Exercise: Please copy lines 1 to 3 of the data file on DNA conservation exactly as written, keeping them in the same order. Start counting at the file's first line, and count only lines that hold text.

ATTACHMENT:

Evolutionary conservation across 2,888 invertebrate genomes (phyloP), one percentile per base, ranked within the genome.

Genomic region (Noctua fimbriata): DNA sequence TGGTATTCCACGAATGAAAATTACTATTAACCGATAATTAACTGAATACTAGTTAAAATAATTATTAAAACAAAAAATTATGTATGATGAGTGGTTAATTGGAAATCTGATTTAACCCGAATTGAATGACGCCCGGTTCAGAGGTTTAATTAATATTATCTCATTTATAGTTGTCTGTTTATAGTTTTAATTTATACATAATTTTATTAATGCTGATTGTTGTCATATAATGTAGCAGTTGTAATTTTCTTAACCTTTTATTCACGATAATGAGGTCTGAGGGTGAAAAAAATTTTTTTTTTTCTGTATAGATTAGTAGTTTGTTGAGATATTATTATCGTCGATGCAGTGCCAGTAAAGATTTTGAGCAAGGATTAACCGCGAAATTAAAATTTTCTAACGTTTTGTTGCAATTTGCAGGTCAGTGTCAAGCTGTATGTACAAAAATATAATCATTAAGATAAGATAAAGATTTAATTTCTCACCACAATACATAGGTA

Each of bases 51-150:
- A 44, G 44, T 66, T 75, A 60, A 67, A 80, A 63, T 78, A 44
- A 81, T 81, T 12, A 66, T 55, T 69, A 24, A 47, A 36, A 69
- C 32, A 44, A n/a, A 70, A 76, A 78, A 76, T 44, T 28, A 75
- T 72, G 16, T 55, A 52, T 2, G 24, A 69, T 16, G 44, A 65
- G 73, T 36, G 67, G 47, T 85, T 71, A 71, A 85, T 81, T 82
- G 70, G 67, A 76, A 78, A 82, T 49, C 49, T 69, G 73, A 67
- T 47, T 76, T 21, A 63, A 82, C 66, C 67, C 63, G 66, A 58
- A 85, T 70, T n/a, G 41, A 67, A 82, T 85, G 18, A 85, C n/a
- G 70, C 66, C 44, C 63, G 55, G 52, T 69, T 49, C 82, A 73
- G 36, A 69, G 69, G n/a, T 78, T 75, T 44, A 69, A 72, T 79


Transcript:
Evolutionary conservation across 2,888 invertebrate genomes (phyloP), one percentile per base, ranked within the genome.

Genomic region (Noctua fimbriata): DNA sequence TGGTATTCCACGAATGAAAATTACTATTAACCGATAATTAACTGAATACTAGTTAAAATAATTATTAAAACAAAAAATTATGTATGATGAGTGGTTAATTGGAAATCTGATTTAACCCGAATTGAATGACGCCCGGTTCAGAGGTTTAATTAATATTATCTCATTTATAGTTGTCTGTTTATAGTTTTAATTTATACATAATTTTATTAATGCTGATTGTTGTCATATAATGTAGCAGTTGTAATTTTCTTAACCTTTTATTCACGATAATGAGGTCTGAGGGTGAAAAAAATTTTTTTTTTTCTGTATAGATTAGTAGTTTGTTGAGATATTATTATCGTCGATGCAGTGCCAGTAAAGATTTTGAGCAAGGATTAACCGCGAAATTAAAATTTTCTAACGTTTTGTTGCAATTTGCAGGTCAGTGTCAAGCTGTATGTACAAAAATATAATCATTAAGATAAGATAAAGATTTAATTTCTCACCACAATACATAGGTA

Each of bases 51-150: